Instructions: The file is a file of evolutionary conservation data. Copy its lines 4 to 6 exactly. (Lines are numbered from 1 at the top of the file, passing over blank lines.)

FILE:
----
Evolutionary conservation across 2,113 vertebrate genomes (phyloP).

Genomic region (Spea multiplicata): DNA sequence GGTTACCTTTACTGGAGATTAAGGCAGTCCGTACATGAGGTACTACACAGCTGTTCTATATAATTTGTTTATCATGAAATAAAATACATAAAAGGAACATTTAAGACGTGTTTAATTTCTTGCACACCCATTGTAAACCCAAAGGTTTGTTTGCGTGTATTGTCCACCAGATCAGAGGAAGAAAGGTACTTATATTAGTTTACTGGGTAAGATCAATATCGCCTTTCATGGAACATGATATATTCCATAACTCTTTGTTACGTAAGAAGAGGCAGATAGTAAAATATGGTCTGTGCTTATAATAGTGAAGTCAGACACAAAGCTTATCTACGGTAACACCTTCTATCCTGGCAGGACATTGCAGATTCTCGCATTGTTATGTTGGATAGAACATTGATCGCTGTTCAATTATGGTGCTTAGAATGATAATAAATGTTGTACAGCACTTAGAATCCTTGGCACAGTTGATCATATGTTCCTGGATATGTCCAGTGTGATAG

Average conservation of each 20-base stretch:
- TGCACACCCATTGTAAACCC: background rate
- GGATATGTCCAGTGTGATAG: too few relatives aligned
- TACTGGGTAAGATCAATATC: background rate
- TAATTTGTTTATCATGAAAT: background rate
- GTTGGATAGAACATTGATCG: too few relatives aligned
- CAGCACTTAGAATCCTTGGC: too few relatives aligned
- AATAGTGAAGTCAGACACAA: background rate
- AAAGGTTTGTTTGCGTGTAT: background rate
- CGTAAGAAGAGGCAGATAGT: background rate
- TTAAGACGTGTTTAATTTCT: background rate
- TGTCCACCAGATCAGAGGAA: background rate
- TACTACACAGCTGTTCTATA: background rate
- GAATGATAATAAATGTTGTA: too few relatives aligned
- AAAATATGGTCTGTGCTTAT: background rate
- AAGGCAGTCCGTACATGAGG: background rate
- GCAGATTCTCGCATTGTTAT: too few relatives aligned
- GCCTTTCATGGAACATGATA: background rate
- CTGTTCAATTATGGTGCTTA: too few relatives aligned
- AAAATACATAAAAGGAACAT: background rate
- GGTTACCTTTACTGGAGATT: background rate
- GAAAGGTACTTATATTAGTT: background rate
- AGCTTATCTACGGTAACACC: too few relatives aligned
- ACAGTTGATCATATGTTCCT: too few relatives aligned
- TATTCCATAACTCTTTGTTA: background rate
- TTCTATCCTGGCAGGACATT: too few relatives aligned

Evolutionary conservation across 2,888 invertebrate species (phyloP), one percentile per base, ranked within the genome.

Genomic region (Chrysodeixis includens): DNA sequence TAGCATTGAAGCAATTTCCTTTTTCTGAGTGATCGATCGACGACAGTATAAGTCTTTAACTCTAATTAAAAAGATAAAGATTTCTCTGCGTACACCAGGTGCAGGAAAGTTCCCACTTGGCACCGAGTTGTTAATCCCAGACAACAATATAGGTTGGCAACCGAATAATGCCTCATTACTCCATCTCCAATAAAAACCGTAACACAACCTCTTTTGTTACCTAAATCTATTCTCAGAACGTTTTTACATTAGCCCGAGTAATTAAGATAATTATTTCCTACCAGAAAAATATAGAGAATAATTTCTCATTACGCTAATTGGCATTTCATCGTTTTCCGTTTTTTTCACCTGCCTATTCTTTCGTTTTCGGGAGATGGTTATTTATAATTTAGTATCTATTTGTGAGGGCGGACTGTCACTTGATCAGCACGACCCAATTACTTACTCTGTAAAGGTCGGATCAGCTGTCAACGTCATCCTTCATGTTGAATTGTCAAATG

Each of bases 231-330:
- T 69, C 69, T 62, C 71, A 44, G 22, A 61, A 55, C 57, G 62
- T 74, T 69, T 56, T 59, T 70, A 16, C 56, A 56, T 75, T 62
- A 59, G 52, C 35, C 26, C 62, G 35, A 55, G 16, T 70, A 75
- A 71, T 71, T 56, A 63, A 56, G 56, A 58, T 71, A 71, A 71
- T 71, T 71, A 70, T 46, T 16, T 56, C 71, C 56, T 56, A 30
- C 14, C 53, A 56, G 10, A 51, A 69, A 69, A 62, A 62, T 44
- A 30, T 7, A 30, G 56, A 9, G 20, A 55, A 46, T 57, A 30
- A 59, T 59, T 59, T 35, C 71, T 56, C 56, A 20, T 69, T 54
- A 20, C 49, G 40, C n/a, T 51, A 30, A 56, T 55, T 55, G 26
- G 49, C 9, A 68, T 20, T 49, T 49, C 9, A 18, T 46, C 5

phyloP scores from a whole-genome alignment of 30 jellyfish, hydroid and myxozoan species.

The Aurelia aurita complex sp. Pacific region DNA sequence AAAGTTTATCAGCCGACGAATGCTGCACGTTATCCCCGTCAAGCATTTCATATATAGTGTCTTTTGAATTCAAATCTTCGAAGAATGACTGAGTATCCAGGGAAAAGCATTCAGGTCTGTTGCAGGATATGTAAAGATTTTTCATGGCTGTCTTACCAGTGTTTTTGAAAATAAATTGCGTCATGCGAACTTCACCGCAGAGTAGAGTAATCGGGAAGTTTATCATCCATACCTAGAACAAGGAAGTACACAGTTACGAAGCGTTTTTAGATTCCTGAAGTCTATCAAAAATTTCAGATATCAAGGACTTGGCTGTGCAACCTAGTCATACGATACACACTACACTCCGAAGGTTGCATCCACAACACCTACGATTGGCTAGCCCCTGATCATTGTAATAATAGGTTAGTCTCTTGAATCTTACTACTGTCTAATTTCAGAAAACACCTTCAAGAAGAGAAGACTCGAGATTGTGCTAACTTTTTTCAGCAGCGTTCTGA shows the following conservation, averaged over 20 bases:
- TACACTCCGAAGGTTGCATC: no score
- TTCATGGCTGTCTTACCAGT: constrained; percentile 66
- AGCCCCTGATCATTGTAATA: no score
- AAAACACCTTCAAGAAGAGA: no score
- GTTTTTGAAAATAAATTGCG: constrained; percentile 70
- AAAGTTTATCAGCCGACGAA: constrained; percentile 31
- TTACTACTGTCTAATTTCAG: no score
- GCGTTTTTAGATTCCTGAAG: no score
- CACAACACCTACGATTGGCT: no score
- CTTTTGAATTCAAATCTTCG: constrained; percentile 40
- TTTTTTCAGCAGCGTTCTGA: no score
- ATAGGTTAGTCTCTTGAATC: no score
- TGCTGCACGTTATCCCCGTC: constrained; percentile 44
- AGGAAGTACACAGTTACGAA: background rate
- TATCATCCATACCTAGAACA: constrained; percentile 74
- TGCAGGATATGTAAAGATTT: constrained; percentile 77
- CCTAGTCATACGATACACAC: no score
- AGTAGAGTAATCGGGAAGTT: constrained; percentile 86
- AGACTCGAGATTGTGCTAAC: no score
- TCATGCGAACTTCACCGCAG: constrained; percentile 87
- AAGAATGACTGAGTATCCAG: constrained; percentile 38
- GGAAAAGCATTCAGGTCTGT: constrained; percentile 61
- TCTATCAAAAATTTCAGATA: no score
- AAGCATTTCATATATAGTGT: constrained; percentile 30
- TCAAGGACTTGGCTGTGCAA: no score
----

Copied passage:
- TGCACACCCATTGTAAACCC: background rate
- GGATATGTCCAGTGTGATAG: too few relatives aligned
- TACTGGGTAAGATCAATATC: background rate